Using the VCC as voltage reference is ok only if
- you accept poor performances or
- you need to measure a ratiometric output.
Case 2 is because the output depends on VCC (so you compensate). For instance, if you want to get the value of position in a potentiometer, you have that the voltage you see is
Vo = Vcc * X (where 0<=X<=1 is the position), then the result you have on your ADC is
Y = Vi / Vcc * k = X * k (where k is the maximum value of the ADC reading - e.g. 1023). So you actually compensate the Vcc deviation.
If you want to measure an absolute voltage, however (case 1) you will have a lot of uncertainties. For instance, if your current varies during the time (for instance you turn on the LED), the Vcc voltage can vary quite a lot. This is why for precise measurements you always must use a voltage reference.
In your case, you can
- Use the internal reference - for the Atmega328 it is nominally 1.1V, but it can range from 1.0V to 1.2V
- Use an external reference
You have to keep in mind that the voltage reference is the maximum value you can read. For instance, if you use the internal reference and then try to measure a 2.3V, you will not be able to do it (you will read the maximum value of 1.1V)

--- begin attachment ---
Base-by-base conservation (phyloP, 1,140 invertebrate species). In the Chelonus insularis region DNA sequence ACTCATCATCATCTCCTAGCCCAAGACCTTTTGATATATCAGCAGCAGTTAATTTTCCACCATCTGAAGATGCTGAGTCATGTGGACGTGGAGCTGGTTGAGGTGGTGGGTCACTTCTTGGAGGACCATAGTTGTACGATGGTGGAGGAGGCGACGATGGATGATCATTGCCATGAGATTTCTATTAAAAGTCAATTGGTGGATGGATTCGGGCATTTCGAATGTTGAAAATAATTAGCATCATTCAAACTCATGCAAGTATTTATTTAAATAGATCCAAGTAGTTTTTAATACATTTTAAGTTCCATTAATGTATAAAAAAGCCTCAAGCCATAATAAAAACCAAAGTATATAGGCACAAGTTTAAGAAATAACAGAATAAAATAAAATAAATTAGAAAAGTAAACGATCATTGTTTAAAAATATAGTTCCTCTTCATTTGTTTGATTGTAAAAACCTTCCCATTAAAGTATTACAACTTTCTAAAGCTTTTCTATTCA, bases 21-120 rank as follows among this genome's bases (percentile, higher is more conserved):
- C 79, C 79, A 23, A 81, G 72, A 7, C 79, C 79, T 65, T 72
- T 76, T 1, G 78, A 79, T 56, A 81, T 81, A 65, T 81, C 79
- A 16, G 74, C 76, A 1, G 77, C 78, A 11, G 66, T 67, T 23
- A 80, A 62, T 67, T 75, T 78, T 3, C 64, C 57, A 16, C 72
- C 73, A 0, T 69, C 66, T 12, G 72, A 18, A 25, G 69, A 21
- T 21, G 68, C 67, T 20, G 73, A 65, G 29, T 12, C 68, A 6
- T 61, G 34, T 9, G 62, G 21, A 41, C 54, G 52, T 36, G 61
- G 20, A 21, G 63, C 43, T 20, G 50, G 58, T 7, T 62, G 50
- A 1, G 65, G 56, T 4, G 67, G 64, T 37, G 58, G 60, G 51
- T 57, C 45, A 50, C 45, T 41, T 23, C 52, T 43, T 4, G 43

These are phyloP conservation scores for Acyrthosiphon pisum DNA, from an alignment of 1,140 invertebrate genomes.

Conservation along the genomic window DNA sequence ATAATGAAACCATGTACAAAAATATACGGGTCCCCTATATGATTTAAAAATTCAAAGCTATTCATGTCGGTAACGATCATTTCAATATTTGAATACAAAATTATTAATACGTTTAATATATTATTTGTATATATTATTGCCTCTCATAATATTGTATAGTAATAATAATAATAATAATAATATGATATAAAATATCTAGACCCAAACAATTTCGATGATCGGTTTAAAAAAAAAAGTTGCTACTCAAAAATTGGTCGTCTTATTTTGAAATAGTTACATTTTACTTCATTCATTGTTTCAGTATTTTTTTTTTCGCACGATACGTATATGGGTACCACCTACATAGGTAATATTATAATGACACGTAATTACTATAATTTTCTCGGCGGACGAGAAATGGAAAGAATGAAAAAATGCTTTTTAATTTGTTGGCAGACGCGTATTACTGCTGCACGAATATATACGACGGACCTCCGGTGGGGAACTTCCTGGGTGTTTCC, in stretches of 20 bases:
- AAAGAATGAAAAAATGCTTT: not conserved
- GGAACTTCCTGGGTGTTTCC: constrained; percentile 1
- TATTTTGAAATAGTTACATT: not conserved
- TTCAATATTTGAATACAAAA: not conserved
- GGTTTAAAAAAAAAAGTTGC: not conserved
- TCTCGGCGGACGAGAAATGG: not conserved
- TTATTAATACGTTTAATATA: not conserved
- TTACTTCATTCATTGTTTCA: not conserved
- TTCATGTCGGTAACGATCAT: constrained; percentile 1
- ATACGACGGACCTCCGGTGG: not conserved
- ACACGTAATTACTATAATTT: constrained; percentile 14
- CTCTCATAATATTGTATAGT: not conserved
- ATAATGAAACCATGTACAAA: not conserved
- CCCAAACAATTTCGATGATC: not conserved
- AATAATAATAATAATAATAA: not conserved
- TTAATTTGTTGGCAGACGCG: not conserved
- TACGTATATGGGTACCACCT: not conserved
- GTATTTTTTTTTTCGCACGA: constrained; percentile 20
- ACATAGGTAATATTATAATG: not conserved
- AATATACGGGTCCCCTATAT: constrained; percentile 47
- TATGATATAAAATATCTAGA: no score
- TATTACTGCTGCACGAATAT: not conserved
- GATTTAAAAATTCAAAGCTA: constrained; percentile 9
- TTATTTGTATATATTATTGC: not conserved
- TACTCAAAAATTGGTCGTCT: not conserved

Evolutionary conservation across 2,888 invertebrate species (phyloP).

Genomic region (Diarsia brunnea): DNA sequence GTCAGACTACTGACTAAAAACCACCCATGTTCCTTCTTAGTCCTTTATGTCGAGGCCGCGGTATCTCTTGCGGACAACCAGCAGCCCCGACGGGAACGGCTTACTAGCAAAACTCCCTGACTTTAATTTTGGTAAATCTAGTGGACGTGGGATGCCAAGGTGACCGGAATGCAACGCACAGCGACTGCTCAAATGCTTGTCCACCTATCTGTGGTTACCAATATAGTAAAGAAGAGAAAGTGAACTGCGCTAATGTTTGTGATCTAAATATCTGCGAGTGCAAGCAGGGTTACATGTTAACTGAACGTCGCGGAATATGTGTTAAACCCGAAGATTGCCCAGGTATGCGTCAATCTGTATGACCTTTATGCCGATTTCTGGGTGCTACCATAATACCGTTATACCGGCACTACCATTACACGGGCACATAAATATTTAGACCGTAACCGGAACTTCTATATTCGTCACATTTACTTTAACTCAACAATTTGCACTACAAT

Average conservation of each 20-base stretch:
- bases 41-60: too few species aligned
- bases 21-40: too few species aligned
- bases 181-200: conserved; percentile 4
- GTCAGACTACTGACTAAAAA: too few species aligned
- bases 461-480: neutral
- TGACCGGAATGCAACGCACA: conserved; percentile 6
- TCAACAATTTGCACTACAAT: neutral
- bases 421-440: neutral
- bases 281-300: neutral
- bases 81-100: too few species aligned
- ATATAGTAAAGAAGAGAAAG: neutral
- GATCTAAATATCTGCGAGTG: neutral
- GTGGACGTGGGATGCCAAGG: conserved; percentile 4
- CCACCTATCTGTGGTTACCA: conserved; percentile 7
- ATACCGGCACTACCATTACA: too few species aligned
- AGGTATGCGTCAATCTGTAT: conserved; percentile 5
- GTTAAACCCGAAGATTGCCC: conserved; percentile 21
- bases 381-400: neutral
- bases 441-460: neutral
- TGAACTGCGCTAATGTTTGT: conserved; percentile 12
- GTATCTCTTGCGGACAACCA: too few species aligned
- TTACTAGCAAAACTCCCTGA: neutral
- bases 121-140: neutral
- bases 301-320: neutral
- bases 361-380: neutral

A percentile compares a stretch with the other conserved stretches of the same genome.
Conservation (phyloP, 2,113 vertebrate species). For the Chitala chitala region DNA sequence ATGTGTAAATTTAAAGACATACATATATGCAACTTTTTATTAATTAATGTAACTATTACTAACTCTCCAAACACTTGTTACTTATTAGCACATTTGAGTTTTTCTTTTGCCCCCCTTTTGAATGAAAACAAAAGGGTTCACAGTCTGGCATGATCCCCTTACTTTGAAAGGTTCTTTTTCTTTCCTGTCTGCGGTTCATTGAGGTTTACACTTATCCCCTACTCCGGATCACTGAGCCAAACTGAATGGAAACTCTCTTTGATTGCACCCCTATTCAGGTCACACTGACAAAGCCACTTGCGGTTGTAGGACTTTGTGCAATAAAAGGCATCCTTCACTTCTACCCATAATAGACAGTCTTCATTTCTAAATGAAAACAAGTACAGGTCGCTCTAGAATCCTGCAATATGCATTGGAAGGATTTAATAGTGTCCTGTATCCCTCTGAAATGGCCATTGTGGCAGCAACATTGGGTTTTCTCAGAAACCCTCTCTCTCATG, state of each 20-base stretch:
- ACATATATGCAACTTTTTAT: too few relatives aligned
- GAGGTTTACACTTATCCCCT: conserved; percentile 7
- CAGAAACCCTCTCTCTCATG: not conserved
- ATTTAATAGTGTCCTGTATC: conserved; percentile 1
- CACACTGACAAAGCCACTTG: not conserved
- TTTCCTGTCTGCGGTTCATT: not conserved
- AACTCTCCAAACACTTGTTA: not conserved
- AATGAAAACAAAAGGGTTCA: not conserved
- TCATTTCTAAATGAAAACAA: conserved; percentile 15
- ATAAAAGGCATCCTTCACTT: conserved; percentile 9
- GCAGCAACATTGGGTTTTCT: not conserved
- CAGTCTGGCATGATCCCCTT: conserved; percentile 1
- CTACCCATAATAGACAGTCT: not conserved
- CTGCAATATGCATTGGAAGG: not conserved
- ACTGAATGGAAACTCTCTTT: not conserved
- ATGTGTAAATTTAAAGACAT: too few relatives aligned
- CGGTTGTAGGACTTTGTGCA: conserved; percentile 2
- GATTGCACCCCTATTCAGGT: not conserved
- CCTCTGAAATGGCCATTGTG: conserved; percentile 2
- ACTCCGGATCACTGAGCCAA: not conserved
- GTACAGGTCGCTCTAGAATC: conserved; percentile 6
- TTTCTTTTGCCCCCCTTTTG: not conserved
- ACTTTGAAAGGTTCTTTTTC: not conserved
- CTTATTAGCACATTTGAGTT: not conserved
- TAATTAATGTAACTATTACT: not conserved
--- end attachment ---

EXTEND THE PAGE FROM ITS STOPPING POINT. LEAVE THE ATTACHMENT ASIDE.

In order to fix this, you can use a trick: use Vcc as reference, and then use a voltage reference to get a precise calibration every time you need to measure something. For instance, if you have to read values from ADC1 and ADC3, you can
- Read the value of the internal/external reference
- Read ADC1
- Read ADC3
- Use the reading in point 1 to be able to guess what ADC1 and ADC3 readings were
This way you compensate for variations in the supply.
Just note that, even if the internal reference is not very precise (it has a 10% deviation from the standard value), it is indeed stable, while the VCC varies (a lot) during time. So if you have to calibrate, calibrate against the internal reference and not the Vcc.
If you can afford an external voltage reference, these are usually very stable and have very little deviation from sample to sample, so you may assume their value is "fixed"